On Wednesday, Cuomo again tried to placate families who lost loved ones, saying his failure to provide nursing home data sooner was a mistake — noting that it was "not illegal, not unethical. But just failed people in that moment."
Families are still not buying that explanation from the governor.
"Governor Cuomo turned nursing homes into COVID death chambers," said Tracey Alvino, who lost her 76-year-old father Daniel after he was in a Long Island nursing home for just 11 days to recover from an orthopedic operation when COVID hit. She said Cuomo needs to answer families' concerns.
"His feet need to be held to the fire, we need an independent at the state and federal level," said Alvino.
Some Republicans on the national level, including Iowa Sen. Chuck Grassley, have also called for an investigation into the governor's handling of nursing homes.
"As we publicly said, DOJ has been looking into this for months. We have been cooperating with them and we will continue to," said Azzopardi.
Last month, state Attorney General Letitia James released a damning report that said the state Health Department underreported the COVID-19 death toll at nursing homes by as much as 50 percent.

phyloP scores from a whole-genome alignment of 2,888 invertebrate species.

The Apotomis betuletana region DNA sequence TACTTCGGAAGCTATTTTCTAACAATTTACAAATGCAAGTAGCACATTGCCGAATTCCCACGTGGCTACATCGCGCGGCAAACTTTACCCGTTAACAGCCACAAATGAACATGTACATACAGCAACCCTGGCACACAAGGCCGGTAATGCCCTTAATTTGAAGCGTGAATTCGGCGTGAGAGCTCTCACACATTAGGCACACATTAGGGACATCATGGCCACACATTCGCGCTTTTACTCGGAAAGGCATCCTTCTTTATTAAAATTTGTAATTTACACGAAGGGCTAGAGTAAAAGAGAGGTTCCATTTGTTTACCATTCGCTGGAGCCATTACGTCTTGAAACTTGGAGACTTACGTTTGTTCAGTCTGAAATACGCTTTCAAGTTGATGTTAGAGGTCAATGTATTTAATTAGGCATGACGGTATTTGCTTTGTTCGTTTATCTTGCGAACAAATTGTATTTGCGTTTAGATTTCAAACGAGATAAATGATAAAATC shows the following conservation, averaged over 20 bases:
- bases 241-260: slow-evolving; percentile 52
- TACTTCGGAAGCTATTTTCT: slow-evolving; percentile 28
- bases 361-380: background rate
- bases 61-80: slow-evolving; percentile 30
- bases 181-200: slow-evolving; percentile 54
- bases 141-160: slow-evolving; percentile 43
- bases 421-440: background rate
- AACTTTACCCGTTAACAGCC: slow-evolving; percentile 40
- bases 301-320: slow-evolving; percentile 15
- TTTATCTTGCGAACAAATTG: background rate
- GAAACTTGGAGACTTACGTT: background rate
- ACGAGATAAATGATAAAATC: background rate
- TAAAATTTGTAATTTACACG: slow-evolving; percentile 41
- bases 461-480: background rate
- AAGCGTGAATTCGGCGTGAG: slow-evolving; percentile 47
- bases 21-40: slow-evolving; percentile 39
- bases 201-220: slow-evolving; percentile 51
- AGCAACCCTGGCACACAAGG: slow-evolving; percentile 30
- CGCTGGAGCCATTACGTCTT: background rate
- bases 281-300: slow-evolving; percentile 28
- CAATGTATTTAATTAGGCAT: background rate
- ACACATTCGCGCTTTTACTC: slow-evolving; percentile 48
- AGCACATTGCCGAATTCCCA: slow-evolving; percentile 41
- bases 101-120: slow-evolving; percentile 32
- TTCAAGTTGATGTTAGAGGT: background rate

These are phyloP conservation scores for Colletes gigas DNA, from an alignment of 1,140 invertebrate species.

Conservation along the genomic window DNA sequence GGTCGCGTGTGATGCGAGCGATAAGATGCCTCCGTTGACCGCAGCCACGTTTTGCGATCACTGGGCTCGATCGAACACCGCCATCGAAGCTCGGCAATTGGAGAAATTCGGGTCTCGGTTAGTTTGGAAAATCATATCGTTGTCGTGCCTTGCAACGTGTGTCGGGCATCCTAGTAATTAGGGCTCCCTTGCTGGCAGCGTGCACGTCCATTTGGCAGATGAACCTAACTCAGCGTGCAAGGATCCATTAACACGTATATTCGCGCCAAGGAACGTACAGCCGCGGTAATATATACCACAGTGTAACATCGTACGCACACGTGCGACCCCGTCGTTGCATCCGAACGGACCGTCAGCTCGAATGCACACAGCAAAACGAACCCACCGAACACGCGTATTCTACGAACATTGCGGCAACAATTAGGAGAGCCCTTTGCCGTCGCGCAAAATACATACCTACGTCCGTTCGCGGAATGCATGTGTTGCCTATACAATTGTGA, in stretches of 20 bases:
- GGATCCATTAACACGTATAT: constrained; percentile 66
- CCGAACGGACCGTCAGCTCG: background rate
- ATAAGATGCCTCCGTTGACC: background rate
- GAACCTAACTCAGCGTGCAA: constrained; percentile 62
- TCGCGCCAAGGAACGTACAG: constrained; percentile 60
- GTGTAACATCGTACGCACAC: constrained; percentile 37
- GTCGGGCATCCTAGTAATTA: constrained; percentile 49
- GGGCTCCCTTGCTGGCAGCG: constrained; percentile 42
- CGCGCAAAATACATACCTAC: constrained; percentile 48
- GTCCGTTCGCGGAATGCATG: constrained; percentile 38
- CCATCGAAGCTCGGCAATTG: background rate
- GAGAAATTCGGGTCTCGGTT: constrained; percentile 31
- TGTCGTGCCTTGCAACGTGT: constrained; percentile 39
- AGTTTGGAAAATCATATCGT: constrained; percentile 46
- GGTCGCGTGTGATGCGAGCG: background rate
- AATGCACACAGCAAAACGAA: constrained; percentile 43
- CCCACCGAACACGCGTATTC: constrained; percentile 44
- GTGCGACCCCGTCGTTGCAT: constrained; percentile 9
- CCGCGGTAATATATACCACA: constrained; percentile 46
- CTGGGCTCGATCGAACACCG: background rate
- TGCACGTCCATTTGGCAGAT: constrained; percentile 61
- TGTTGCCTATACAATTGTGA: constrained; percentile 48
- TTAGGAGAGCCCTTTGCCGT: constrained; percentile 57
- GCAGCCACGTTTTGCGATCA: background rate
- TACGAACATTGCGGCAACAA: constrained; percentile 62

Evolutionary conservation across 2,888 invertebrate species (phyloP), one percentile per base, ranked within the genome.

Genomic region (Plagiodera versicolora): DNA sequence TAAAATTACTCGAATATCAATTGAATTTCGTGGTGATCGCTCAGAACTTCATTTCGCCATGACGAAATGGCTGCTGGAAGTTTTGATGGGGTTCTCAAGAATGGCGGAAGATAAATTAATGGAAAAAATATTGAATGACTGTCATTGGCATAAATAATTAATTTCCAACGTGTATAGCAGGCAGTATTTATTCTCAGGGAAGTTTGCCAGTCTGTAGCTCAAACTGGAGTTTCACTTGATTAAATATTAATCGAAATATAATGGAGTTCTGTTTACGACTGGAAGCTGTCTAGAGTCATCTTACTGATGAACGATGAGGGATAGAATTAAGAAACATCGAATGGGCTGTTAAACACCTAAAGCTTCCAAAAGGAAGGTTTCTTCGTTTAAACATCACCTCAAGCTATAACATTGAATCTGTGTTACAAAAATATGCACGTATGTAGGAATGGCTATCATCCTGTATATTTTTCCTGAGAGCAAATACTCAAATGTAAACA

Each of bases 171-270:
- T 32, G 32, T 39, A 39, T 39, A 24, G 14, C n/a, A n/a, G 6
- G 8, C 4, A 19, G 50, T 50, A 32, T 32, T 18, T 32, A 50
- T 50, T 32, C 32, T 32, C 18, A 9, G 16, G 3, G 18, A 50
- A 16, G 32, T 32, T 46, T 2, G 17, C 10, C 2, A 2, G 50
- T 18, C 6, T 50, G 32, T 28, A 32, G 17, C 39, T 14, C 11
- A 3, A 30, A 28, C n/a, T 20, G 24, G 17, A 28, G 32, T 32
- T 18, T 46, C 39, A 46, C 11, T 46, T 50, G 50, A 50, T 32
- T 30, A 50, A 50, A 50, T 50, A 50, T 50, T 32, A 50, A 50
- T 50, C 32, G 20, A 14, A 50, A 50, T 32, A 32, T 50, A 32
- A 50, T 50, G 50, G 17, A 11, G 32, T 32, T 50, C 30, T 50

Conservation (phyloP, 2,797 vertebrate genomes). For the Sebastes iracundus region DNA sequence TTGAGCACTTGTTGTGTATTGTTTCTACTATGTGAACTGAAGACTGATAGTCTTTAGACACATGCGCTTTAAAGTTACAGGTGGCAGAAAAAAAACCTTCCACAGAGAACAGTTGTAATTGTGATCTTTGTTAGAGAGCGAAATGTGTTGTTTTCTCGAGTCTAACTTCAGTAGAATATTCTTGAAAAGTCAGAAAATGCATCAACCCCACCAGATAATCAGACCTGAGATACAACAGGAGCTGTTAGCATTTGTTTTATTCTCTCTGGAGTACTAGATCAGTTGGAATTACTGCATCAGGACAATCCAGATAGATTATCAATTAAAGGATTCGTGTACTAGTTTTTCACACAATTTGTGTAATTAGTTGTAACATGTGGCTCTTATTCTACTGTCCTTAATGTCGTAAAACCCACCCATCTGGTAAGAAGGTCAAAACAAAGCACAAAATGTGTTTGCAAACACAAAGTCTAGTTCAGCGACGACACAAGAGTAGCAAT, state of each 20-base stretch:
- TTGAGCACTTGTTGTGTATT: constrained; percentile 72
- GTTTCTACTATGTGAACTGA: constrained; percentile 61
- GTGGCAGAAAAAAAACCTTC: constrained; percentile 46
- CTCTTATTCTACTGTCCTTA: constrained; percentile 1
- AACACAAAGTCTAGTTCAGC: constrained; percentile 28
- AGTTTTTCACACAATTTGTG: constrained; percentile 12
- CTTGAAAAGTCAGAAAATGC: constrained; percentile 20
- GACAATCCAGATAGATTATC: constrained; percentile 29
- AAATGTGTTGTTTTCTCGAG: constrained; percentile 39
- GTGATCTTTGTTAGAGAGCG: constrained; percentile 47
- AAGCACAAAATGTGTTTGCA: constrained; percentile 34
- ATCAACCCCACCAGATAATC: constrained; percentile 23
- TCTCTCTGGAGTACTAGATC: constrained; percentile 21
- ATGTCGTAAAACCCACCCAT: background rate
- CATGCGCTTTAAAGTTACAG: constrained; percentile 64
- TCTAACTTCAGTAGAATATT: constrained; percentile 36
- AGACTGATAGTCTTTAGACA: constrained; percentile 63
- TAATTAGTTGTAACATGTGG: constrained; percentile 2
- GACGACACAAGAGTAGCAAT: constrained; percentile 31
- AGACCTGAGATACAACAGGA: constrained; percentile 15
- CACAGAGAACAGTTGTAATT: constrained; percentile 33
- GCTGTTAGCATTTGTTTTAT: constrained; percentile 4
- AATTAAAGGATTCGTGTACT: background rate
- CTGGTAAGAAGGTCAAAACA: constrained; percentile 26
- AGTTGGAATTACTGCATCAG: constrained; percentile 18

And last week, DeRosa, Cuomo’s top aide, said that the state held off on releasing the fuller death count in August because of fears that Trump would use the information against Cuomo.
On Monday, the governor acknowledged that "things should have been done differently" and insisted that "lessons were learned."
"In retrospect, should we have given more priority to fulfilling information requests? In my opinion, yes. And that's what created the void," Cuomo said. "I just want to make sure people know these are the facts: Everything that could have been done was done."
Democratic and Republican lawmakers in New York are now reported to be reconsidering their decision to grant Cuomo emergency powers to contend with the COVID-19 crisis.
New York was hit hard in the early days of the pandemic, and until recently the state led the country in COVID-19 deaths. It had recorded 47,301 as of Wednesday, second only to California's 47,670 deaths, according to the most recent NBC News data.
Most of New York's deaths came in the early days of the pandemic, when public health officials were trying to figure out how the coronavirus was spreading.